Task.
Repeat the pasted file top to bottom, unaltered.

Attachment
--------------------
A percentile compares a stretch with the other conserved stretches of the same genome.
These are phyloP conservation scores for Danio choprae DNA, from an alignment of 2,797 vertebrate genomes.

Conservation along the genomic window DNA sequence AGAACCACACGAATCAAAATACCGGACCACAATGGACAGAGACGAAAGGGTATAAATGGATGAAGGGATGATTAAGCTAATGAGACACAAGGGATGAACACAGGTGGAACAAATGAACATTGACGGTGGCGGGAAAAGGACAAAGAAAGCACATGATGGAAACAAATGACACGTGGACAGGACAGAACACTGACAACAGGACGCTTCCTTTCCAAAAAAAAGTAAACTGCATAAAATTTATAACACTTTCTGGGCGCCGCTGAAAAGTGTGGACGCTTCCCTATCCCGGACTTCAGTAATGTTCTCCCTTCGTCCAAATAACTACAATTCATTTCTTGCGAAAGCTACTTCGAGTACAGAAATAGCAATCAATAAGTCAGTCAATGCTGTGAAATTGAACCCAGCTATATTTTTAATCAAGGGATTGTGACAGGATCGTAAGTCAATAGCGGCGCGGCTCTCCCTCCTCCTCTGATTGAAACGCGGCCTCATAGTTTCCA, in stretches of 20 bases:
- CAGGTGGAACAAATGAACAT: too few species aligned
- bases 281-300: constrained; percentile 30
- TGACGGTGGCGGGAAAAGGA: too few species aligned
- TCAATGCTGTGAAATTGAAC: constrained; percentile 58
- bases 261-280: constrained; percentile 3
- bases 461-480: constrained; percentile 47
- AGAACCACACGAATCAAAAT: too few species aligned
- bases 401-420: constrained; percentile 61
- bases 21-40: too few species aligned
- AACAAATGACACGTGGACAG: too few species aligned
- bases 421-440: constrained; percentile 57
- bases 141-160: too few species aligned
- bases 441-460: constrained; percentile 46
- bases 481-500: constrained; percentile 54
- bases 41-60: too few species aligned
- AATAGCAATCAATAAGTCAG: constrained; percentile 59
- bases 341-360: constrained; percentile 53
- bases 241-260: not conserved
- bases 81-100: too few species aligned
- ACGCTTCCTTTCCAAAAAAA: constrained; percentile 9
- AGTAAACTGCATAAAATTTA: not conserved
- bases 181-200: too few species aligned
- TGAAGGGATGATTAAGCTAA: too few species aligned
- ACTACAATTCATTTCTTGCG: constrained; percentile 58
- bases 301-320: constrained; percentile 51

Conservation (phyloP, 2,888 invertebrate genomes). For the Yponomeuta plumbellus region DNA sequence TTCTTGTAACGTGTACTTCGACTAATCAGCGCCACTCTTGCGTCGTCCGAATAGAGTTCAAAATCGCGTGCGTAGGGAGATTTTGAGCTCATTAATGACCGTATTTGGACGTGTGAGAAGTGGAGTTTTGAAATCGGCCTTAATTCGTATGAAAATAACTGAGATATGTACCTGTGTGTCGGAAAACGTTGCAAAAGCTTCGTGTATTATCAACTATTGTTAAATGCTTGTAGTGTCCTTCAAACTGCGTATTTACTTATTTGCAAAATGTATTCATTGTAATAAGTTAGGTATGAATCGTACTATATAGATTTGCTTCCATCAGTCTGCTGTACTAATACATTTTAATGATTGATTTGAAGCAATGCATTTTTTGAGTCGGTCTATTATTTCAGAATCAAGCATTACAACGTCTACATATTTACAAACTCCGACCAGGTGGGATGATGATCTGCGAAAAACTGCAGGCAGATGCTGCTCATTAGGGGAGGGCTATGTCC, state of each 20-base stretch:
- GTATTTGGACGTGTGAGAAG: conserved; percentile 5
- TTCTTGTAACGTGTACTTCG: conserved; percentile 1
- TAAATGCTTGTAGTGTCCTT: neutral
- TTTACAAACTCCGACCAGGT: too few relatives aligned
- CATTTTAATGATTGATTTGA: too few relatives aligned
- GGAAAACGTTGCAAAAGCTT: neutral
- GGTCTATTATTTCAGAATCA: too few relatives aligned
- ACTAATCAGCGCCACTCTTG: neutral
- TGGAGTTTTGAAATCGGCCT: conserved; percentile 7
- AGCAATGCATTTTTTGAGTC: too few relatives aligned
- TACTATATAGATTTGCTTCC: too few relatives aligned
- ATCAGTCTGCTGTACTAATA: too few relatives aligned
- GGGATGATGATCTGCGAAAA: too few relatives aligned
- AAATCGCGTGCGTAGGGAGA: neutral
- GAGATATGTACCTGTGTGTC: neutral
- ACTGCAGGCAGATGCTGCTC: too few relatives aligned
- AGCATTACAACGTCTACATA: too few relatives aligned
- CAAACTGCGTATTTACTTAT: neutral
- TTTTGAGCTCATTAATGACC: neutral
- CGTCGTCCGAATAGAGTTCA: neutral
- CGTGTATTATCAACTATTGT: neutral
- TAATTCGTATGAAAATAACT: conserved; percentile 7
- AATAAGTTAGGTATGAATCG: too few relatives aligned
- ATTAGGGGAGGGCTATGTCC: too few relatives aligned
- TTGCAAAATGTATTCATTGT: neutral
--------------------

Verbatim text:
A percentile compares a stretch with the other conserved stretches of the same genome.
These are phyloP conservation scores for Danio choprae DNA, from an alignment of 2,797 vertebrate genomes.

Conservation along the genomic window DNA sequence AGAACCACACGAATCAAAATACCGGACCACAATGGACAGAGACGAAAGGGTATAAATGGATGAAGGGATGATTAAGCTAATGAGACACAAGGGATGAACACAGGTGGAACAAATGAACATTGACGGTGGCGGGAAAAGGACAAAGAAAGCACATGATGGAAACAAATGACACGTGGACAGGACAGAACACTGACAACAGGACGCTTCCTTTCCAAAAAAAAGTAAACTGCATAAAATTTATAACACTTTCTGGGCGCCGCTGAAAAGTGTGGACGCTTCCCTATCCCGGACTTCAGTAATGTTCTCCCTTCGTCCAAATAACTACAATTCATTTCTTGCGAAAGCTACTTCGAGTACAGAAATAGCAATCAATAAGTCAGTCAATGCTGTGAAATTGAACCCAGCTATATTTTTAATCAAGGGATTGTGACAGGATCGTAAGTCAATAGCGGCGCGGCTCTCCCTCCTCCTCTGATTGAAACGCGGCCTCATAGTTTCCA, in stretches of 20 bases:
- CAGGTGGAACAAATGAACAT: too few species aligned
- bases 281-300: constrained; percentile 30
- TGACGGTGGCGGGAAAAGGA: too few species aligned
- TCAATGCTGTGAAATTGAAC: constrained; percentile 58
- bases 261-280: constrained; percentile 3
- bases 461-480: constrained; percentile 47
- AGAACCACACGAATCAAAAT: too few species aligned
- bases 401-420: constrained; percentile 61
- bases 21-40: too few species aligned
- AACAAATGACACGTGGACAG: too few species aligned
- bases 421-440: constrained; percentile 57
- bases 141-160: too few species aligned
- bases 441-460: constrained; percentile 46
- bases 481-500: constrained; percentile 54
- bases 41-60: too few species aligned
- AATAGCAATCAATAAGTCAG: constrained; percentile 59
- bases 341-360: constrained; percentile 53
- bases 241-260: not conserved
- bases 81-100: too few species aligned
- ACGCTTCCTTTCCAAAAAAA: constrained; percentile 9
- AGTAAACTGCATAAAATTTA: not conserved
- bases 181-200: too few species aligned
- TGAAGGGATGATTAAGCTAA: too few species aligned
- ACTACAATTCATTTCTTGCG: constrained; percentile 58
- bases 301-320: constrained; percentile 51

Conservation (phyloP, 2,888 invertebrate genomes). For the Yponomeuta plumbellus region DNA sequence TTCTTGTAACGTGTACTTCGACTAATCAGCGCCACTCTTGCGTCGTCCGAATAGAGTTCAAAATCGCGTGCGTAGGGAGATTTTGAGCTCATTAATGACCGTATTTGGACGTGTGAGAAGTGGAGTTTTGAAATCGGCCTTAATTCGTATGAAAATAACTGAGATATGTACCTGTGTGTCGGAAAACGTTGCAAAAGCTTCGTGTATTATCAACTATTGTTAAATGCTTGTAGTGTCCTTCAAACTGCGTATTTACTTATTTGCAAAATGTATTCATTGTAATAAGTTAGGTATGAATCGTACTATATAGATTTGCTTCCATCAGTCTGCTGTACTAATACATTTTAATGATTGATTTGAAGCAATGCATTTTTTGAGTCGGTCTATTATTTCAGAATCAAGCATTACAACGTCTACATATTTACAAACTCCGACCAGGTGGGATGATGATCTGCGAAAAACTGCAGGCAGATGCTGCTCATTAGGGGAGGGCTATGTCC, state of each 20-base stretch:
- GTATTTGGACGTGTGAGAAG: conserved; percentile 5
- TTCTTGTAACGTGTACTTCG: conserved; percentile 1
- TAAATGCTTGTAGTGTCCTT: neutral
- TTTACAAACTCCGACCAGGT: too few relatives aligned
- CATTTTAATGATTGATTTGA: too few relatives aligned
- GGAAAACGTTGCAAAAGCTT: neutral
- GGTCTATTATTTCAGAATCA: too few relatives aligned
- ACTAATCAGCGCCACTCTTG: neutral
- TGGAGTTTTGAAATCGGCCT: conserved; percentile 7
- AGCAATGCATTTTTTGAGTC: too few relatives aligned
- TACTATATAGATTTGCTTCC: too few relatives aligned
- ATCAGTCTGCTGTACTAATA: too few relatives aligned
- GGGATGATGATCTGCGAAAA: too few relatives aligned
- AAATCGCGTGCGTAGGGAGA: neutral
- GAGATATGTACCTGTGTGTC: neutral
- ACTGCAGGCAGATGCTGCTC: too few relatives aligned
- AGCATTACAACGTCTACATA: too few relatives aligned
- CAAACTGCGTATTTACTTAT: neutral
- TTTTGAGCTCATTAATGACC: neutral
- CGTCGTCCGAATAGAGTTCA: neutral
- CGTGTATTATCAACTATTGT: neutral
- TAATTCGTATGAAAATAACT: conserved; percentile 7
- AATAAGTTAGGTATGAATCG: too few relatives aligned
- ATTAGGGGAGGGCTATGTCC: too few relatives aligned
- TTGCAAAATGTATTCATTGT: neutral